Revelstoke metal smith artist Kat Cadegan credits her tree planting background for her giving her the ability to produce the same piece multiple times in her art studio. It’s a good thing too, as she is currently in the midst of her busiest time of year, with Christmas and other winter holidays fast approaching.
“It gets overwhelmingly busy because I always want to please people and I want to say yes I can do that, but already I’m like I can’t do anymore custom work,” said Cadegan.
While Cadegan says she was always artistic, it wasn’t until she started working with metal that she really found her creative niche. In 2006, she spent six months in India learning more about the artform. “That’s where I did my first metal smithing workshop and just really realized this is what I really wanted to do and pursue,” she said. “I think for me it was the ability to take the idea into metal and make it into a tangible object, but also metal is very forgiving — you can move it one way and you can move it back.”
Cadegan is also able to combine her metal smithing with her background in forestry, with much of her inspiration coming from nature.
“I think that definitely comes from the fact that all through university I was tree planting to pay for university, and then I was tree planting to pay for travel, and I’ve just spent so much time in the woods and the forest always collecting mossy sticks, bones,” said Cadegan. “I’m just a magpie when it comes to collecting things. My eyes are always looking, thinking, what would that look like in metal. My pockets are always filled with little things to try.”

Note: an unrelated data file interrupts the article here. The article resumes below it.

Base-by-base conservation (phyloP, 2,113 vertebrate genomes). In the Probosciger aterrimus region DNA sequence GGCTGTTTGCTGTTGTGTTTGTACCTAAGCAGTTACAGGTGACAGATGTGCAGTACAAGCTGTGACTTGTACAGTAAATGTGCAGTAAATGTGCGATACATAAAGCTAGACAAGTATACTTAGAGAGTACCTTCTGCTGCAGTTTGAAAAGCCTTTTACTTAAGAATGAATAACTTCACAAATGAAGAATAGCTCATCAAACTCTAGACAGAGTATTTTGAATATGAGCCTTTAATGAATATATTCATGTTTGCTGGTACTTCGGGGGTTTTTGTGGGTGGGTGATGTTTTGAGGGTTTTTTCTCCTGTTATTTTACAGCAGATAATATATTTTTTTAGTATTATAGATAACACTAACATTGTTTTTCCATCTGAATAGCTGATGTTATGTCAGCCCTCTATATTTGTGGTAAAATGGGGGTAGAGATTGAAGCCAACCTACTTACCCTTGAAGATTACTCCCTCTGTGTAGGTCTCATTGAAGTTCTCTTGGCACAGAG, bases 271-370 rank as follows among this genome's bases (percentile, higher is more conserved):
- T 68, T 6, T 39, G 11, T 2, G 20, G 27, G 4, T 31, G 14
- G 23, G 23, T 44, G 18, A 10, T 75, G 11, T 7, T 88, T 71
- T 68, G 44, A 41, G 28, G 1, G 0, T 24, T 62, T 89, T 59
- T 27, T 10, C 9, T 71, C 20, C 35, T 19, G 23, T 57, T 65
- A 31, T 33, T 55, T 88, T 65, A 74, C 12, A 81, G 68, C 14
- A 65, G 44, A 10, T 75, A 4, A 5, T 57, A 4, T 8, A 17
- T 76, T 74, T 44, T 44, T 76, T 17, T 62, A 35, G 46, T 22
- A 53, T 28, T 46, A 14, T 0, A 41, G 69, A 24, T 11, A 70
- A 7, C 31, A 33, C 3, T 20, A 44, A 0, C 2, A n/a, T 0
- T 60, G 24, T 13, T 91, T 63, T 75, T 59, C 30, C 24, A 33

Those nature-themed inspirations come from just about everywhere, including the community garden at the Revelstoke Visual Arts Centre. Cadegan recently finished completing pieces that were inspired by dill growing in the garden.
“I’m constantly picking up pieces and ideas,” she said.
Other inspirations have included sea fans, as well as branches she found while surveying a cut block in the Cache Creek area. She had been looking for branches for years, but felt those she was finding would not translate well into metal. While working in Cache Creek she found the perfect branches all within a 20 meter radius.
Cadegan continues to foreman a planting crew each spring, as a way to take a break from art, and also because she loves being outside. “It just feeds that part of my brain where I need to be outside and get ideas,” she said.
Travel is also a huge inspiration for Cadegan, who plans to head to Indonesia for Christmas.“I don’t know what’s going to happen, but I’m sure it’s going to be some form of inspiration. I’m going there with an open mind and they have such a rich tradition over there so I just want to go watch see and learn,” she said.